Imatges de pÓgina







HAVING proposed to write some pieces on human life and manners, such as (to use my lord BaCON's expression) come home to men's business and bosoms, I thought it more satisfactory to begin with considering Man in the abstract, his Nature and his State: since, to prove any moral duty, to enforce any moral precept, or to examine the perfection or imperfection of any creature whatsoever, it is necessary first to know what condition and relation it is placed in, and what is the proper end and purpose of its Being.

The Science of Human Nature is, like all other sciences, reduced to a few clear points: There are not many certain truths in this world. It is therefore in the anatomy of the mind, as in that of the body; more good will accrue to mankind by attending to the large, open, and perceptible parts, than by studying too much such finer nerves and vessels as will for ever escape our observation. The disputes are all upon these last, and I will venture to say, they have less sharpened the wits than the hearts of men against each other, and have diminished the practice, more than advanced the theory of morality. If I could flatter myself that this essay has any merit, it is in steering betwixt doctrines seemingly opposite, in passing over terms utterly unintelligible, and in forming, out of all, a temperate, yet not inconsistent, and a short, yet not imperfect system of ethics.

This I might have done in prose; but I chose verse, and even rhyme, for two reasons. The one will appear obvious; that principles, maxims, or precepts so written, both strike the reader more strongly at first, and are more easily retained by him afterwards. The other may seem odd, but it is true; I found I could express them more shortly this way than in prose itself; and nothing is truer than that much of the force, as well as grace of arguments or instructions, depends on their conciseness. I was unable to treat this part of my subject more in detail, without becoming dry and tedious; or more poetically, without sacrificing perspicuity to ornament, without wandering from the precision, or breaking the chain of reasoning. If any man can unite all these without diminution of any of them, I freely confess he will compass a thing above my capacity.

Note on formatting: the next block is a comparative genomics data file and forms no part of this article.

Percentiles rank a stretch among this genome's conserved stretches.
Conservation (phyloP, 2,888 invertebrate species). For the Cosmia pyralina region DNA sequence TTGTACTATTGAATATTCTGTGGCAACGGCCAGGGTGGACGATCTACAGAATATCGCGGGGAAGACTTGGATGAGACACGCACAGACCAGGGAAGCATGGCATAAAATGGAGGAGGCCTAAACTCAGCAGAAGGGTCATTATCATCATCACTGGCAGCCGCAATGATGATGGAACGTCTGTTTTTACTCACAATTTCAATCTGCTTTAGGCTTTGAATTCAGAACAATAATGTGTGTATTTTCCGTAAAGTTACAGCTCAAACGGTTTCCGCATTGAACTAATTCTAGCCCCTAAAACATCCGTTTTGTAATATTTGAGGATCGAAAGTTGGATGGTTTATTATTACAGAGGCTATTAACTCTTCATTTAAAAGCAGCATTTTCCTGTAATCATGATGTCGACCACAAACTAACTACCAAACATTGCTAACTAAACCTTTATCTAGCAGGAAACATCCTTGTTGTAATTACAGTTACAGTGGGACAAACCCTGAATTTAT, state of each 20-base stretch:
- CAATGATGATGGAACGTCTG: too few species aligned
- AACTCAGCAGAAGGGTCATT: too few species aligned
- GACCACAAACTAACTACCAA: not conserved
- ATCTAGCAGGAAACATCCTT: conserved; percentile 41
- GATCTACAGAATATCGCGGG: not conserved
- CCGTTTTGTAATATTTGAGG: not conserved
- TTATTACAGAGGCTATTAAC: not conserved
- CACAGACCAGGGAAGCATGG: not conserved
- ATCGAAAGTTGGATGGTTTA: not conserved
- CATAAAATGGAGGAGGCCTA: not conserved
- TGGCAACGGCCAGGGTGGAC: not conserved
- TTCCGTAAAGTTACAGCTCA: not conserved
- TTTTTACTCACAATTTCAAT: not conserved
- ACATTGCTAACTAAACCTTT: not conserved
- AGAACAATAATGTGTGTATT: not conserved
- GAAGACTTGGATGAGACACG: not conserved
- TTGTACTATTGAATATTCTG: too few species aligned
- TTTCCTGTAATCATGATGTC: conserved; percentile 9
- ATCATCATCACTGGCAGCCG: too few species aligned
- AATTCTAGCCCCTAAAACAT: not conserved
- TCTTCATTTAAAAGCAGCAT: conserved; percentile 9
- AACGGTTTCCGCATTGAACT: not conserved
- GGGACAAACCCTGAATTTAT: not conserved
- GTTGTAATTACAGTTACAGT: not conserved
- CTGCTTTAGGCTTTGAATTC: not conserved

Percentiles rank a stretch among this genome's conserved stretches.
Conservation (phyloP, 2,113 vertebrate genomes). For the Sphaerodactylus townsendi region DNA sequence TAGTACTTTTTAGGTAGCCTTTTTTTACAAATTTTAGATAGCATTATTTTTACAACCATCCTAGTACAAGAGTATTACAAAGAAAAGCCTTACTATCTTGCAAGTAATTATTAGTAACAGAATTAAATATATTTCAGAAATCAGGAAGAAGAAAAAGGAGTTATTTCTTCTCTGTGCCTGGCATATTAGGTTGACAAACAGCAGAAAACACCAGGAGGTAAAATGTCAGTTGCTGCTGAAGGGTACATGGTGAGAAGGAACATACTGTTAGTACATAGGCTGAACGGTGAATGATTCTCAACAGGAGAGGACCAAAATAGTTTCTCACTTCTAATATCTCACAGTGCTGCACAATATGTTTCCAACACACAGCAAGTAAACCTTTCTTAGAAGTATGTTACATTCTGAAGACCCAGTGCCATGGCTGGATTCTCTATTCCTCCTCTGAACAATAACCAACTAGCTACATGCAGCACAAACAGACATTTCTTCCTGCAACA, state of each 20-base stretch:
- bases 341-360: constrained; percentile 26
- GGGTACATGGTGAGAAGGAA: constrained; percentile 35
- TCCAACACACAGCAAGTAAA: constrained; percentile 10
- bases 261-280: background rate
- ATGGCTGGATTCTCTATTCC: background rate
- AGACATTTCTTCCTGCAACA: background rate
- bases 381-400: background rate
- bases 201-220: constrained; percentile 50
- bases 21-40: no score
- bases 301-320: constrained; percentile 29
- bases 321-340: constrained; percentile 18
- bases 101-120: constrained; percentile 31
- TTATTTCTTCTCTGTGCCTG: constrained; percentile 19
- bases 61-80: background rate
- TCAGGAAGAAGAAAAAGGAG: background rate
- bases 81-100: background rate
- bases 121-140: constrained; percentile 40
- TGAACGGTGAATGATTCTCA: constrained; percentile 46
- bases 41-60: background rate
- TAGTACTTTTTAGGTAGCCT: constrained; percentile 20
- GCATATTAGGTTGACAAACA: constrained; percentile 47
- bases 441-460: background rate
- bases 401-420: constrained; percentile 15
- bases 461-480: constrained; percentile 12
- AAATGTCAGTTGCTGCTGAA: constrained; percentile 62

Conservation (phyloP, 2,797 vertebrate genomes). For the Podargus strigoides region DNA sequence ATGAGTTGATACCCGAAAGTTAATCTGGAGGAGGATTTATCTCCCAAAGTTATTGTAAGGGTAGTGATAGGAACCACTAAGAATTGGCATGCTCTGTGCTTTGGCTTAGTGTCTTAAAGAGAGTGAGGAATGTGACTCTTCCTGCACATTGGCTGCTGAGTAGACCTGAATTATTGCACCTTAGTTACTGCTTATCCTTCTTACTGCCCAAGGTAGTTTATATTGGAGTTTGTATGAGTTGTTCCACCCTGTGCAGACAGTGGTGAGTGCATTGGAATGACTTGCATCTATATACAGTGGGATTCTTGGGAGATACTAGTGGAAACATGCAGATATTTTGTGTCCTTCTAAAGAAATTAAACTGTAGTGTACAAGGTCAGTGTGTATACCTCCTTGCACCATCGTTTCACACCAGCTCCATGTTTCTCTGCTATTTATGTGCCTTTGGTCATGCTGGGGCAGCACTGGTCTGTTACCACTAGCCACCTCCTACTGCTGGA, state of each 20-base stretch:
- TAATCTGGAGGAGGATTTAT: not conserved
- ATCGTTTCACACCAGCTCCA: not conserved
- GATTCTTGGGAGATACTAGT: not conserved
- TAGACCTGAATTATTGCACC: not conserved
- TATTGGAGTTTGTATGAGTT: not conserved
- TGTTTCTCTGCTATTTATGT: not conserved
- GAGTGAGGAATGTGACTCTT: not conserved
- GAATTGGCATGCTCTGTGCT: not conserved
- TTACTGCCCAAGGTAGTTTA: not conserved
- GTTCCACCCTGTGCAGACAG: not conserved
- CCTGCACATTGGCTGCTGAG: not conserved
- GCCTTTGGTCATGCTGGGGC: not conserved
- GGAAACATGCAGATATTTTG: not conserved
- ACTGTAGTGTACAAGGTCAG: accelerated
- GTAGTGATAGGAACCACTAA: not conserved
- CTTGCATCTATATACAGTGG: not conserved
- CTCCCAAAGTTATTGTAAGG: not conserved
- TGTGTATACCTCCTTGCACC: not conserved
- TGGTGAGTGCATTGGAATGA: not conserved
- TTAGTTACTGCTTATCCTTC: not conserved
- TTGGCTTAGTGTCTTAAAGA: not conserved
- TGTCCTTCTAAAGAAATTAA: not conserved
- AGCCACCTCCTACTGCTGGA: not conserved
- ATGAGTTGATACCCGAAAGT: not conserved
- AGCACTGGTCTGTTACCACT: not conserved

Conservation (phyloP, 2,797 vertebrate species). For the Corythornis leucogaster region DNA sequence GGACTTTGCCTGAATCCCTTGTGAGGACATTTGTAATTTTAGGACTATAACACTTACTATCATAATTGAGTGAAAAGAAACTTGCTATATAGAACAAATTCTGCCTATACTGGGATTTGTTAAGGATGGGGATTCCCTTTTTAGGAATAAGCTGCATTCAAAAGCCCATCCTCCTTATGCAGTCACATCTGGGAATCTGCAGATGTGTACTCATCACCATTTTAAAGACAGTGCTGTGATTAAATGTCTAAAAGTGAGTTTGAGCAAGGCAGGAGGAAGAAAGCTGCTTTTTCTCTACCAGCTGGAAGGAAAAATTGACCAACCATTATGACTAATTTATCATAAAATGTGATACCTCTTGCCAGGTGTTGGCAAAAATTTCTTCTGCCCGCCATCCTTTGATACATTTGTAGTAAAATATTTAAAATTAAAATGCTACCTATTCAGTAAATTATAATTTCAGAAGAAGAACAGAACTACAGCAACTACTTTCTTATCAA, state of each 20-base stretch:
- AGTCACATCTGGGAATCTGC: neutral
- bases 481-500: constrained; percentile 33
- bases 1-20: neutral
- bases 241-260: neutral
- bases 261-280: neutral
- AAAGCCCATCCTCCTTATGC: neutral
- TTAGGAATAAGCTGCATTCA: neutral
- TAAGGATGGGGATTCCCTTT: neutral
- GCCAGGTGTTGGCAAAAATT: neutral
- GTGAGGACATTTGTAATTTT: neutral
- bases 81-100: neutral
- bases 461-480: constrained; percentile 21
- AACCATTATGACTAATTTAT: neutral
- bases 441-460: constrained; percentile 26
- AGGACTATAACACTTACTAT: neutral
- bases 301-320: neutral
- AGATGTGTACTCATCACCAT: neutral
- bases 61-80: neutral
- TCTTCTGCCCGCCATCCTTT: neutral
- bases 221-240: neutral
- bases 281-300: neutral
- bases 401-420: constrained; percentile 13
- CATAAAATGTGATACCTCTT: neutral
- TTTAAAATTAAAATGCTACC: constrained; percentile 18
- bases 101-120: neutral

What is now published, is only to be considered a general map of man, marking out no more than the greater parts, their extents, their limits, and their connexion, but leaving that particular to be more fully delineated in their charts which are to follow. Consequently these epistles, in their progress (if I have health and leisure to make any progress) will become less dry, and more susceptible of ornament. I am here only opening the fountains, and clearing the passage. To deduce the rivers, to follow them in their course, and to observe their effects, would be a task more agreeable.

render him miserable, 181 to 198. That throughout the whole visible world, one universal order and gradation in the sensual and mental faculties is observed, which causes a subordination of creature to creature, and of all creatures to man. The gradations of sense, instinct, thought, reflection, reason; that reason alone countervails all the other faculties, 199 to 224. How much farther this order and subordination of living creatures may extend above and below us; were any part of which broken, not that part only, but the whole connected creation must be destroyed. The extravagance, madness, and pride of such a desire, 225 to 260. The consequence of all, the absolute submission due to providence, both as to our present and future state, 273, &c.




THE business of man not to pry into God, but to study himself. His middle nature: his powers and frailties, the limits of his capacity, ver. 43. The two principles of man, self-love and reason both necessary; self-love the stronger, and why; their end the same, 83. The passions and their use, 83 to 120. The predominant passion and its force, 122 to 150. Its necessity in directing men to different purposes, 153, &c. Its providential use, in fixing our principle and ascertaining our virtue, 167. Virtue and vice joined in our mixed nature; the limits near, yet the things separate and evident. What is the office of

« AnteriorContinua »